Challenging Kids

“That doesn’t belong in your nose.”

“Can you please sit down?”

“Do not put that in her hair.”

“Raise your hand, please.”

“You can do that in the bathroom if you need to.”

These are just a few of the things we find ourselves saying to those EGR (Extra Grace Required) kids. We see them coming a mile away and everything in our being wants to find a dark corner, curl up, and suck our thumb while rocking back and forth saying “No more, no more.” But then we hear that still small voice whispering; in your weakness I am stronger. WE can do this.

Let’s face it – some kids are a challenge. As human beings, we tend to be reactionary and respond to these kids based on their actions. But as small group leaders, we have a unique opportunity to be the hands and feet of Jesus to these special cases.

Tyler was the perfect example. I was a new leader and the previous leaders gave me a heads up about one of the kids I would be inheriting in my small group. They used words like “difficult” and “distraction” among others. These, I soon found out, were gross understatements. Tyler was almost impossible to work with. He monopolized all of my attention. I was constantly micromanaging or disciplining him. On the rare occasion I had an opportunity to focus on the other kids, it usually ended abruptly with the sound of something breaking. To say this kid was a challenge was just the tip of the iceberg.

After one particularly… eventful Sunday, I went digging. I found out that Tyler had a tragic story: one parent was in jail and the other struggled with drug addiction; he had been adopted a couple years prior by his grandparents and things were finally peaceful for him. Then suddenly, Just like that – his fragile world was shattered again when Tyler’s Grandpa passed away leaving his Grandma to take care of Tyler and all the finances alone.

We literally had a widow caring for an orphan here.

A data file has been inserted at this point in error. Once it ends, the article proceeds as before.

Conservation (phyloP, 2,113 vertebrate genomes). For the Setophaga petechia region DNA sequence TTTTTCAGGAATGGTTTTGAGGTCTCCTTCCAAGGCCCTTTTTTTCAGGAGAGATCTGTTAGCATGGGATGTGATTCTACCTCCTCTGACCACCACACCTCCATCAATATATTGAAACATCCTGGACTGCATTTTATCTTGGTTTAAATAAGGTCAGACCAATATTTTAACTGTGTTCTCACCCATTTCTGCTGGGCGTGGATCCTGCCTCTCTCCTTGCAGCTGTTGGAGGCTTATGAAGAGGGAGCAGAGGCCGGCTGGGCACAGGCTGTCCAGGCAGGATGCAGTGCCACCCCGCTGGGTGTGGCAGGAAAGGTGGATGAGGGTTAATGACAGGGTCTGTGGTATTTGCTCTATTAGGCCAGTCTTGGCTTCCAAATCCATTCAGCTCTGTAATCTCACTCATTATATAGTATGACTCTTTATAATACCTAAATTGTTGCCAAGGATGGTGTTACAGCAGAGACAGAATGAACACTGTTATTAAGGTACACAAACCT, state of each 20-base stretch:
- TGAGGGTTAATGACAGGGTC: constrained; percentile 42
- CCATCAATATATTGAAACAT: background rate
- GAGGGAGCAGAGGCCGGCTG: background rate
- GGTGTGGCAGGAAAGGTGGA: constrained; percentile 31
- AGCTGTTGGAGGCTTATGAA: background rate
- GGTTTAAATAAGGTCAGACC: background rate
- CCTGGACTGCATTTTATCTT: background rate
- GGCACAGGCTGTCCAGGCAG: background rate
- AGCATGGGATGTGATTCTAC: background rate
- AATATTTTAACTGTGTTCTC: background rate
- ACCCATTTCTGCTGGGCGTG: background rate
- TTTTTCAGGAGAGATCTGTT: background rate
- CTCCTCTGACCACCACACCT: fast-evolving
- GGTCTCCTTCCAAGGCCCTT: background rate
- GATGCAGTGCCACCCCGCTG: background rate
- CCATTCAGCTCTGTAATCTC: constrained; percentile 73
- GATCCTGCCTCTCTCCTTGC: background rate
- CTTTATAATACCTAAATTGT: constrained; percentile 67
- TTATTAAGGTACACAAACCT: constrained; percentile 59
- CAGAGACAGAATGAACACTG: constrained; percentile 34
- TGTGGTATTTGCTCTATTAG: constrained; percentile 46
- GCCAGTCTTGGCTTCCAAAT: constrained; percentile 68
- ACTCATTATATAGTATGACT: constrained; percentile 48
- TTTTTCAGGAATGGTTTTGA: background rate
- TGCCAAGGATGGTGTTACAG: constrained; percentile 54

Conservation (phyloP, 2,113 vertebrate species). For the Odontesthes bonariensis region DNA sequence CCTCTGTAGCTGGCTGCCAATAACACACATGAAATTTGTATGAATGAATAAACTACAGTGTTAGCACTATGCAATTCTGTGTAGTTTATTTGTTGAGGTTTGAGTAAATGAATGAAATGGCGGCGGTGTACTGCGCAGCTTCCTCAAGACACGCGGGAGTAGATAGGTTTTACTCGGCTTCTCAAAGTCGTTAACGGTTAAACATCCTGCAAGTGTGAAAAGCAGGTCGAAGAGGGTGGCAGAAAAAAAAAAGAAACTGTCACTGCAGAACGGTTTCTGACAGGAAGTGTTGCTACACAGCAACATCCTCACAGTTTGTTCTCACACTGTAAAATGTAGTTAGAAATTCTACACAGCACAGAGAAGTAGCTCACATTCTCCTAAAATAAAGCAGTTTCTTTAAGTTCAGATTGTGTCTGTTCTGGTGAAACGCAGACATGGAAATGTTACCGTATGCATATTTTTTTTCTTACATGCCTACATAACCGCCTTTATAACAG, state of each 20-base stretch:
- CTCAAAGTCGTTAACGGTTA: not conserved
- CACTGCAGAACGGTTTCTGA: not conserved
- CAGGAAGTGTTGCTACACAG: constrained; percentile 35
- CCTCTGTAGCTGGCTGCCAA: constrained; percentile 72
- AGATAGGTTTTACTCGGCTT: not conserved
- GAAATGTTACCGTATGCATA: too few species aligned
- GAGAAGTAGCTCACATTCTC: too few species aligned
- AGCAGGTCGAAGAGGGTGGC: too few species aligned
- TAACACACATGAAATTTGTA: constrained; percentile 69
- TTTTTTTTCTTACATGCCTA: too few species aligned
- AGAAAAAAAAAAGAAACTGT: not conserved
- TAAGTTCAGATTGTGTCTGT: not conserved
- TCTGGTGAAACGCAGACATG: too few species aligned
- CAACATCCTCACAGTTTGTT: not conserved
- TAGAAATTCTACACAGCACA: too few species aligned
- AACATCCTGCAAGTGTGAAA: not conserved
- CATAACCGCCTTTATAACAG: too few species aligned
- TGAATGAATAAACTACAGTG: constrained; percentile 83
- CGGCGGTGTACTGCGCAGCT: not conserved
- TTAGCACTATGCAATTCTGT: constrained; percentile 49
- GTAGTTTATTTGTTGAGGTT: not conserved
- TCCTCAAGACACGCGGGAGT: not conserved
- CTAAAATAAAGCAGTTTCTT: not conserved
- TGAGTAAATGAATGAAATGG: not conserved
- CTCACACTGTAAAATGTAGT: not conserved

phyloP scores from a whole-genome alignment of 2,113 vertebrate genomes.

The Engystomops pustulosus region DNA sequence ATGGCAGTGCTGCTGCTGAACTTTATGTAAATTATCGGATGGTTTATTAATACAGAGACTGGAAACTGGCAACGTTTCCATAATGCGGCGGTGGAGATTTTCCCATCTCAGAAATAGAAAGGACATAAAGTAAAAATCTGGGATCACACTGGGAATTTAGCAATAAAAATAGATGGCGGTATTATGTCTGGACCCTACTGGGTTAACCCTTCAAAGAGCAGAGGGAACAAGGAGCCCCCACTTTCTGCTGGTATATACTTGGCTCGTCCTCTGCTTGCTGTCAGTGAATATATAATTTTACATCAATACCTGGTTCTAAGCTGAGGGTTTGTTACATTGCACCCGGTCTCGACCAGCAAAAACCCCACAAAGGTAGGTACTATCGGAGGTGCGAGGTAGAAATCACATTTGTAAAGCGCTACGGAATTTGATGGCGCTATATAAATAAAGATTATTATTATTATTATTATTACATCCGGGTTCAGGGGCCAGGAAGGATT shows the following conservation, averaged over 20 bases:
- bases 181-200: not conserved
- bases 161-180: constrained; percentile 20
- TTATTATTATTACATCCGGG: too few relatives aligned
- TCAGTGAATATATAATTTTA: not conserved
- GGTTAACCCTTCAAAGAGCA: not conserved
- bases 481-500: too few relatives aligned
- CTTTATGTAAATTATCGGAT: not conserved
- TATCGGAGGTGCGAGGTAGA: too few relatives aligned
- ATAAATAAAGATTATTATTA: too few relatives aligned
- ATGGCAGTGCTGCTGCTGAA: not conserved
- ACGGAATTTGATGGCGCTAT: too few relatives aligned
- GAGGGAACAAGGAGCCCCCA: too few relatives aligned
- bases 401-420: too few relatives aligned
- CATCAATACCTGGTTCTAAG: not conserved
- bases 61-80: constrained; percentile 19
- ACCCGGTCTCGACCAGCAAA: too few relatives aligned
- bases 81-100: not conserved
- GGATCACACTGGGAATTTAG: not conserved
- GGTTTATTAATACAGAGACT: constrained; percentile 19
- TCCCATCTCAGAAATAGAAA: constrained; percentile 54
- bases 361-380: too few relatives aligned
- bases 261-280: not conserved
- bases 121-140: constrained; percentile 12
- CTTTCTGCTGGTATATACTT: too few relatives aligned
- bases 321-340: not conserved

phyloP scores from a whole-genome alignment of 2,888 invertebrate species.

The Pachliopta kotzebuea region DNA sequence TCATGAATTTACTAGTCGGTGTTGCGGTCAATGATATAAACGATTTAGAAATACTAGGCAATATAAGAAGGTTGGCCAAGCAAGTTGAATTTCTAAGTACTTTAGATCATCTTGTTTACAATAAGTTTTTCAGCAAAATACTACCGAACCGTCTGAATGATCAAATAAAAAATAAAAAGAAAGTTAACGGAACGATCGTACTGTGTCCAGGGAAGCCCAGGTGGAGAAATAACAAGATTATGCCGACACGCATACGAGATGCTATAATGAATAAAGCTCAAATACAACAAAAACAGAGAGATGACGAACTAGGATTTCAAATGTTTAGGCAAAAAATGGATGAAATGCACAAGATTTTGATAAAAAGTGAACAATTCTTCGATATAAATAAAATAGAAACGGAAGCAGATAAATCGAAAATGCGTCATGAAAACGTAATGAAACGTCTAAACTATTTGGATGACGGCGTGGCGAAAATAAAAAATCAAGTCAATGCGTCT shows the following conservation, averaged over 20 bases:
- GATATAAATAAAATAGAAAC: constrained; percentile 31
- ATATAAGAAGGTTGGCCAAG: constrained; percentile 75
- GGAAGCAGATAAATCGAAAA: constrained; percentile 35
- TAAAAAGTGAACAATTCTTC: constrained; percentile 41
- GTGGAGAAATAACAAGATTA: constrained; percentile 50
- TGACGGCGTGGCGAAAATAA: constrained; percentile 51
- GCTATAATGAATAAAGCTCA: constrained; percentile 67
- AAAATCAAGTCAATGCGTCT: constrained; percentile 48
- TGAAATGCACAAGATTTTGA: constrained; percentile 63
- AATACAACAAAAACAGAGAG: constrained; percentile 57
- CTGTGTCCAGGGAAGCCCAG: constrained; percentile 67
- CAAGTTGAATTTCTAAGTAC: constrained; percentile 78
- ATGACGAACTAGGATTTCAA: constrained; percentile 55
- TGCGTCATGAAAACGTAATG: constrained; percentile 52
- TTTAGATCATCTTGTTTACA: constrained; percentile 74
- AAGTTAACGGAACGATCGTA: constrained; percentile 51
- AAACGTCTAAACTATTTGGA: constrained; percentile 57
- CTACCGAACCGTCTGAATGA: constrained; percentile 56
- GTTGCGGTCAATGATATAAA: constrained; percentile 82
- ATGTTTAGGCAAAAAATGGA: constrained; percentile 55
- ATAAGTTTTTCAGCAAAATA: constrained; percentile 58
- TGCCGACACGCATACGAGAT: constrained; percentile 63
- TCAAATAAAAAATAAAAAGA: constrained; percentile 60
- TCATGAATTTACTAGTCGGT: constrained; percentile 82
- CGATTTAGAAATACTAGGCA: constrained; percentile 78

It was after this realization that my heart broke for him. The house of God needed to become a place of love, safety, comfort and acceptance in a world full of uncertainty for Tyler and it just so happened that these words were the antithesis of how I felt towards him.

With the strength of the Holy Spirit, I tried something counter-intuitive: each time I saw Tyler I would deny the urge to run to the hills screaming and would automatically stop whatever it was that I was doing and go to him, get down to his eye level, smile and squeeze him tight. Conversations were interrupted to greet him. He received special attention. He was allowed to do things the other kids weren’t. He received more time and more affection from me. He was chosen as a volunteer almost every time he raised his hand. He was given praise at at every turn for even the slightest thing. He was set apart. In time, Tyler became my favorite distraction.

Yes, at first the other kids raised an eyebrow but soon they actually began to model the behavior they had seen. They began choosing him to play with. They laughed at his jokes. They were nice to him. He actually made friends.

Over time, I saw the love of God begin to turn this kid from a dark, angry, wounded kid into a new creation. And better yet, the small group leaders that had developed a nervous twitch began to breathe easy again. No longer did I find them wandering aimlessly in dark hallways muttering to themselves; I found them loving on Tyler, being the hands and feet of Jesus. I’m not going to lie; there was no over-night transformation here. He didn’t become the model of perfect behavior or anything. Instead, he just became a normal kid, complete with behavioral ebbs and flows but with fewer sharp edges.

Difficult kids need a little something extra – and they are going to get it one way or another. As the small group leader, choose to make the tone of that extra attention proactive positivity instead of knee-jerk negativity and watch life-change occur!